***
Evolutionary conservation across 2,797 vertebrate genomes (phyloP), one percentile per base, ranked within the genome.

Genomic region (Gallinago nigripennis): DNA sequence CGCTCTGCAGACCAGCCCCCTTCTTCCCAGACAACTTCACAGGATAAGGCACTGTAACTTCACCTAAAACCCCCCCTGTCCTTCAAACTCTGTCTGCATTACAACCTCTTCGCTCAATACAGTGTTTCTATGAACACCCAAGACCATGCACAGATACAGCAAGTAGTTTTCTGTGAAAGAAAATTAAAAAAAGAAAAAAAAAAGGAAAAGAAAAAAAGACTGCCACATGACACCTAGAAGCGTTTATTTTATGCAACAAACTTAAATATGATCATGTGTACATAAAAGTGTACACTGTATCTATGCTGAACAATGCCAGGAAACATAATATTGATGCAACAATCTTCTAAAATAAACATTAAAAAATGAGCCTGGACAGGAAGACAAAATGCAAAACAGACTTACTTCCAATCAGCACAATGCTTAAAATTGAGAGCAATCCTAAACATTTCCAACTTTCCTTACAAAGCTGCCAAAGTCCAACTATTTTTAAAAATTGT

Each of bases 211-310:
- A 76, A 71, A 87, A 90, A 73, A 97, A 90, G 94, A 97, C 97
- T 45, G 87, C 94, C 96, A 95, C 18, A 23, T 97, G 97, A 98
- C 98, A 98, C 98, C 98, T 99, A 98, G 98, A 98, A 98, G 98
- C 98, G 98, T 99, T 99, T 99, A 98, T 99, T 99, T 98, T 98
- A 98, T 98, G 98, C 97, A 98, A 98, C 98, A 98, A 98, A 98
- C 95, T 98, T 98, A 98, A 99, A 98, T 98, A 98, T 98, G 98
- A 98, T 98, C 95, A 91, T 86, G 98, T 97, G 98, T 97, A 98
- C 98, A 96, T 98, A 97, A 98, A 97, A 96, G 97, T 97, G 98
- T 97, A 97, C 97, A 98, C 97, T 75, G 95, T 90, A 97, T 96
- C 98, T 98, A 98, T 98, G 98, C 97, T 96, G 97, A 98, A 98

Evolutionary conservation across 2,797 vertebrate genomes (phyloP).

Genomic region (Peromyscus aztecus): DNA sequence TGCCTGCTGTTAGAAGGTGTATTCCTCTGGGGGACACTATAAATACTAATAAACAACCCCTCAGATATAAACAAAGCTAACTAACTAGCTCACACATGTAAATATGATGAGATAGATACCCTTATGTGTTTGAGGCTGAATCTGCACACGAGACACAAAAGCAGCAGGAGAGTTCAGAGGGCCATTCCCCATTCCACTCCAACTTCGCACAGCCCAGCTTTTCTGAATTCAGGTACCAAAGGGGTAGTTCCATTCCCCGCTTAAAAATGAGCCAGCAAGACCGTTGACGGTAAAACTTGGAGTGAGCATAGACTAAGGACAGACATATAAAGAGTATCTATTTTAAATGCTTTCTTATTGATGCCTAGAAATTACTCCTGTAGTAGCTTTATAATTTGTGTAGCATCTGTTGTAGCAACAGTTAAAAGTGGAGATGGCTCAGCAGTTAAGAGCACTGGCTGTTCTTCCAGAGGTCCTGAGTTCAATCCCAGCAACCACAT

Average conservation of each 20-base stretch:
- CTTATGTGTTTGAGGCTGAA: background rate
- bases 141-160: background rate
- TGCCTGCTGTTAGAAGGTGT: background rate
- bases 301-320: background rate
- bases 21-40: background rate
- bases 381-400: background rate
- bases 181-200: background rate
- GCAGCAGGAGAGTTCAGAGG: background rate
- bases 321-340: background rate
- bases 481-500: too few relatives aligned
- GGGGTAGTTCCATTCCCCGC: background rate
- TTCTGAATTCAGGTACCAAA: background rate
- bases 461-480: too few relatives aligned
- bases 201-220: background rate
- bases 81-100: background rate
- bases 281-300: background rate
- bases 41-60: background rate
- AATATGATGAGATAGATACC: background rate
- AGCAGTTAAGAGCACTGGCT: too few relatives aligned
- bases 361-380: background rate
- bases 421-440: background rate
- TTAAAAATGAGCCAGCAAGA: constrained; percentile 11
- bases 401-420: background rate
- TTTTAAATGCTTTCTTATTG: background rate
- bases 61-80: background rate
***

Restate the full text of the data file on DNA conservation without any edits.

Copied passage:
Evolutionary conservation across 2,797 vertebrate genomes (phyloP), one percentile per base, ranked within the genome.

Genomic region (Gallinago nigripennis): DNA sequence CGCTCTGCAGACCAGCCCCCTTCTTCCCAGACAACTTCACAGGATAAGGCACTGTAACTTCACCTAAAACCCCCCCTGTCCTTCAAACTCTGTCTGCATTACAACCTCTTCGCTCAATACAGTGTTTCTATGAACACCCAAGACCATGCACAGATACAGCAAGTAGTTTTCTGTGAAAGAAAATTAAAAAAAGAAAAAAAAAAGGAAAAGAAAAAAAGACTGCCACATGACACCTAGAAGCGTTTATTTTATGCAACAAACTTAAATATGATCATGTGTACATAAAAGTGTACACTGTATCTATGCTGAACAATGCCAGGAAACATAATATTGATGCAACAATCTTCTAAAATAAACATTAAAAAATGAGCCTGGACAGGAAGACAAAATGCAAAACAGACTTACTTCCAATCAGCACAATGCTTAAAATTGAGAGCAATCCTAAACATTTCCAACTTTCCTTACAAAGCTGCCAAAGTCCAACTATTTTTAAAAATTGT

Each of bases 211-310:
- A 76, A 71, A 87, A 90, A 73, A 97, A 90, G 94, A 97, C 97
- T 45, G 87, C 94, C 96, A 95, C 18, A 23, T 97, G 97, A 98
- C 98, A 98, C 98, C 98, T 99, A 98, G 98, A 98, A 98, G 98
- C 98, G 98, T 99, T 99, T 99, A 98, T 99, T 99, T 98, T 98
- A 98, T 98, G 98, C 97, A 98, A 98, C 98, A 98, A 98, A 98
- C 95, T 98, T 98, A 98, A 99, A 98, T 98, A 98, T 98, G 98
- A 98, T 98, C 95, A 91, T 86, G 98, T 97, G 98, T 97, A 98
- C 98, A 96, T 98, A 97, A 98, A 97, A 96, G 97, T 97, G 98
- T 97, A 97, C 97, A 98, C 97, T 75, G 95, T 90, A 97, T 96
- C 98, T 98, A 98, T 98, G 98, C 97, T 96, G 97, A 98, A 98

Evolutionary conservation across 2,797 vertebrate genomes (phyloP).

Genomic region (Peromyscus aztecus): DNA sequence TGCCTGCTGTTAGAAGGTGTATTCCTCTGGGGGACACTATAAATACTAATAAACAACCCCTCAGATATAAACAAAGCTAACTAACTAGCTCACACATGTAAATATGATGAGATAGATACCCTTATGTGTTTGAGGCTGAATCTGCACACGAGACACAAAAGCAGCAGGAGAGTTCAGAGGGCCATTCCCCATTCCACTCCAACTTCGCACAGCCCAGCTTTTCTGAATTCAGGTACCAAAGGGGTAGTTCCATTCCCCGCTTAAAAATGAGCCAGCAAGACCGTTGACGGTAAAACTTGGAGTGAGCATAGACTAAGGACAGACATATAAAGAGTATCTATTTTAAATGCTTTCTTATTGATGCCTAGAAATTACTCCTGTAGTAGCTTTATAATTTGTGTAGCATCTGTTGTAGCAACAGTTAAAAGTGGAGATGGCTCAGCAGTTAAGAGCACTGGCTGTTCTTCCAGAGGTCCTGAGTTCAATCCCAGCAACCACAT

Average conservation of each 20-base stretch:
- CTTATGTGTTTGAGGCTGAA: background rate
- bases 141-160: background rate
- TGCCTGCTGTTAGAAGGTGT: background rate
- bases 301-320: background rate
- bases 21-40: background rate
- bases 381-400: background rate
- bases 181-200: background rate
- GCAGCAGGAGAGTTCAGAGG: background rate
- bases 321-340: background rate
- bases 481-500: too few relatives aligned
- GGGGTAGTTCCATTCCCCGC: background rate
- TTCTGAATTCAGGTACCAAA: background rate
- bases 461-480: too few relatives aligned
- bases 201-220: background rate
- bases 81-100: background rate
- bases 281-300: background rate
- bases 41-60: background rate
- AATATGATGAGATAGATACC: background rate
- AGCAGTTAAGAGCACTGGCT: too few relatives aligned
- bases 361-380: background rate
- bases 421-440: background rate
- TTAAAAATGAGCCAGCAAGA: constrained; percentile 11
- bases 401-420: background rate
- TTTTAAATGCTTTCTTATTG: background rate
- bases 61-80: background rate